When it comes to living organisms, it’s pretty much all about the proteins. Composed of strings of amino acids in tremendous varieties of sequences and forms, protein molecules participate in nearly all aspects of life at the cellular level. Studying how proteins inside a cell interact with the cell’s membrane, or outer “skin,” is one very important key to understanding protein function. By localizing to a particular cell membrane, proteins affect how the cell functions, or in the cases of disease such as cystic fibrosis, malfunctions.
For their work in this field CU Denver Department of Chemistry colleagues Jefferson Knight, Ph.D., assistant professor and Hai Lin, Ph.D., associate professor, have just received a Multi-Investigator Cottrell College Science Award from one of America’s oldest foundations, Research Corporation for Science Advancement (RCSA).
Knight and Lin are attempting to understand the subtle differences in how two similar proteins “dock,” or attach themselves to cell membranes. The proteins under investigation are called “synaptotagmins,” based on their functions in synapses, the communication junctions between brain cells.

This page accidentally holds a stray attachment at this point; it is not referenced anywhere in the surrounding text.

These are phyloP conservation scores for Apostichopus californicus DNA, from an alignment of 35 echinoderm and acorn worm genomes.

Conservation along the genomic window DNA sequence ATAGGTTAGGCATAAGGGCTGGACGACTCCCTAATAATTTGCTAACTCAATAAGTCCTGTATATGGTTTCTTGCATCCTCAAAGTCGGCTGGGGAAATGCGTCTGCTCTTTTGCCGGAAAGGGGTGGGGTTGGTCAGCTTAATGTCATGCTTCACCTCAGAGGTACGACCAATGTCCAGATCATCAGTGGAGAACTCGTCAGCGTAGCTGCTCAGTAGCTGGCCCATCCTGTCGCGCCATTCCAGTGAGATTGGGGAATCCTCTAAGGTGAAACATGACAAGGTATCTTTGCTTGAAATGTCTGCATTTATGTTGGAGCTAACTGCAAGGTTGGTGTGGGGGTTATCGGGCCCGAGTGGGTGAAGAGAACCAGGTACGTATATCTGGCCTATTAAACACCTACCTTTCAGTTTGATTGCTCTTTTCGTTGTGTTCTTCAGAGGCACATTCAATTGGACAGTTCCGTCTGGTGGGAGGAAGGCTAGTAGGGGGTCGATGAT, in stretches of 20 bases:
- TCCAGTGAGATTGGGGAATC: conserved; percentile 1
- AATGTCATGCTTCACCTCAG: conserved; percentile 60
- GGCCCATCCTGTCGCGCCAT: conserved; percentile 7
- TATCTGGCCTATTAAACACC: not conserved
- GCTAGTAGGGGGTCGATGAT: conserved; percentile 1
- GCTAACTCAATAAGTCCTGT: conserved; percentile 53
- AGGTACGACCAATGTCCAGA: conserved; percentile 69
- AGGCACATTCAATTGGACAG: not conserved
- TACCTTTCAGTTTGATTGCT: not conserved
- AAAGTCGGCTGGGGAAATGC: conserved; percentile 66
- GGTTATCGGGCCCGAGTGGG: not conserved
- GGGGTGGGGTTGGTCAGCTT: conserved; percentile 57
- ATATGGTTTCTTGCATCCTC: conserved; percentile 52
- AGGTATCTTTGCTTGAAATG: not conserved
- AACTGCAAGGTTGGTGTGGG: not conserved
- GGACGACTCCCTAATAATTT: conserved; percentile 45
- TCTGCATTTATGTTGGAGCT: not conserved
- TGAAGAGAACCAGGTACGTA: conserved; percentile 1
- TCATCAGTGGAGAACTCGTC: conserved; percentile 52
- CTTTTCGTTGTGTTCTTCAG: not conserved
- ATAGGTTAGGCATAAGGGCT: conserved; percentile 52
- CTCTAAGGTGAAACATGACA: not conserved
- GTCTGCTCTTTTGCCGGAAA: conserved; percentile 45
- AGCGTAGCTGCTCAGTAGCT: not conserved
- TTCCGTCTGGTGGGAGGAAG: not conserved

The award is meant to fund research that will build teams of students and faculty that cross traditional disciplinary and department boundaries, as well as to promote basic research as a vital component of undergraduate education at the nation’s public and private small colleges and universities.
With their RCSA grant Knight and Lin and their students will perform experiments to identify the key amino acid residues contributing to electrostatic and hydrophobic interactions. Using modeling techniques, they will measure and compare the structures of the two protein molecules, and then they will employ computer simulations to, theoretically at least, alter the molecules’ shapes to see how these changes affect their docking preferences.
The researchers said they hope their work will lead to better membrane-targeted drugs. (Roughly 50 percent of all modern medicinal drugs are targeted to the proteins composing our cells’ membranes.)
During the past 15 years, the Cottrell College Science Awards, which are carefully reviewed by a panel of top scientists, have supported the research work of more than 1,500 early career scientists in 400 institutions.
We hope these awards will help early career faculty to establish long-term, sustainable and productive cross-disciplinary research programs,” said RCSA Interim President Jack Pladziewicz. “We also hope that by encouraging student participation in these projects, many undergraduates will be encouraged to pursue careers in science and benefit by working as part of an interdisciplinary research team.”